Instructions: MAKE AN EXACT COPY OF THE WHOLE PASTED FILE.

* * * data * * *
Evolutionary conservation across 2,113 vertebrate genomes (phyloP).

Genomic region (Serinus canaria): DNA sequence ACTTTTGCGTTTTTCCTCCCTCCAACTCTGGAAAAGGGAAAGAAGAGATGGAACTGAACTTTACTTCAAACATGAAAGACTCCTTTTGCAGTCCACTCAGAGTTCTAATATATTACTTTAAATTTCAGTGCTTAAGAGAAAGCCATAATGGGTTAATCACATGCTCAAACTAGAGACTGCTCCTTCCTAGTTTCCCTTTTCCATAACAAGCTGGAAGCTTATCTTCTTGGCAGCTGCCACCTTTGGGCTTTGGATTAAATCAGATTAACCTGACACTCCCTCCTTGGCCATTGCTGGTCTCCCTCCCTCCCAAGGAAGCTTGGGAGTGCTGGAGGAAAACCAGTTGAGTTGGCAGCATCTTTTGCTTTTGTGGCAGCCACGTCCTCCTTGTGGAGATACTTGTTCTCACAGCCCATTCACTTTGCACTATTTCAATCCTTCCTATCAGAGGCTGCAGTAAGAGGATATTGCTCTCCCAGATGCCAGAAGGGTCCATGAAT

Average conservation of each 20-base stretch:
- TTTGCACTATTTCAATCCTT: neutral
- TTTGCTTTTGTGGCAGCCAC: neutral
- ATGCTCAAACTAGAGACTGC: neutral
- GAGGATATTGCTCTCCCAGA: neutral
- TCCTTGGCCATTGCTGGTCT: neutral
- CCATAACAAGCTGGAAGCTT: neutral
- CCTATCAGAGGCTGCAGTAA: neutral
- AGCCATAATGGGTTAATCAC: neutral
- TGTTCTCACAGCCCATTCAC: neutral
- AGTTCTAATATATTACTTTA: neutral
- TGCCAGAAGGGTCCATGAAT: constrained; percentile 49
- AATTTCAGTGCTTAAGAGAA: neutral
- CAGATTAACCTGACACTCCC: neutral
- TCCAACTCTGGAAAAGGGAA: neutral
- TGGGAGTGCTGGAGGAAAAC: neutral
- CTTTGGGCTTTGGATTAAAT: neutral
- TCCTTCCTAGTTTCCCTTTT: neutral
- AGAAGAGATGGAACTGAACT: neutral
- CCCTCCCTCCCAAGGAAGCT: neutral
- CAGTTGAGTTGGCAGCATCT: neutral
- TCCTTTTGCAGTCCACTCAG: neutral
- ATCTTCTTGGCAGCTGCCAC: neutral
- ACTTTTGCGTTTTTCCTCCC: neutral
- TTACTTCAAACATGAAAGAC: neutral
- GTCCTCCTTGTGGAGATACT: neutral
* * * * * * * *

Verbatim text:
Evolutionary conservation across 2,113 vertebrate genomes (phyloP).

Genomic region (Serinus canaria): DNA sequence ACTTTTGCGTTTTTCCTCCCTCCAACTCTGGAAAAGGGAAAGAAGAGATGGAACTGAACTTTACTTCAAACATGAAAGACTCCTTTTGCAGTCCACTCAGAGTTCTAATATATTACTTTAAATTTCAGTGCTTAAGAGAAAGCCATAATGGGTTAATCACATGCTCAAACTAGAGACTGCTCCTTCCTAGTTTCCCTTTTCCATAACAAGCTGGAAGCTTATCTTCTTGGCAGCTGCCACCTTTGGGCTTTGGATTAAATCAGATTAACCTGACACTCCCTCCTTGGCCATTGCTGGTCTCCCTCCCTCCCAAGGAAGCTTGGGAGTGCTGGAGGAAAACCAGTTGAGTTGGCAGCATCTTTTGCTTTTGTGGCAGCCACGTCCTCCTTGTGGAGATACTTGTTCTCACAGCCCATTCACTTTGCACTATTTCAATCCTTCCTATCAGAGGCTGCAGTAAGAGGATATTGCTCTCCCAGATGCCAGAAGGGTCCATGAAT

Average conservation of each 20-base stretch:
- TTTGCACTATTTCAATCCTT: neutral
- TTTGCTTTTGTGGCAGCCAC: neutral
- ATGCTCAAACTAGAGACTGC: neutral
- GAGGATATTGCTCTCCCAGA: neutral
- TCCTTGGCCATTGCTGGTCT: neutral
- CCATAACAAGCTGGAAGCTT: neutral
- CCTATCAGAGGCTGCAGTAA: neutral
- AGCCATAATGGGTTAATCAC: neutral
- TGTTCTCACAGCCCATTCAC: neutral
- AGTTCTAATATATTACTTTA: neutral
- TGCCAGAAGGGTCCATGAAT: constrained; percentile 49
- AATTTCAGTGCTTAAGAGAA: neutral
- CAGATTAACCTGACACTCCC: neutral
- TCCAACTCTGGAAAAGGGAA: neutral
- TGGGAGTGCTGGAGGAAAAC: neutral
- CTTTGGGCTTTGGATTAAAT: neutral
- TCCTTCCTAGTTTCCCTTTT: neutral
- AGAAGAGATGGAACTGAACT: neutral
- CCCTCCCTCCCAAGGAAGCT: neutral
- CAGTTGAGTTGGCAGCATCT: neutral
- TCCTTTTGCAGTCCACTCAG: neutral
- ATCTTCTTGGCAGCTGCCAC: neutral
- ACTTTTGCGTTTTTCCTCCC: neutral
- TTACTTCAAACATGAAAGAC: neutral
- GTCCTCCTTGTGGAGATACT: neutral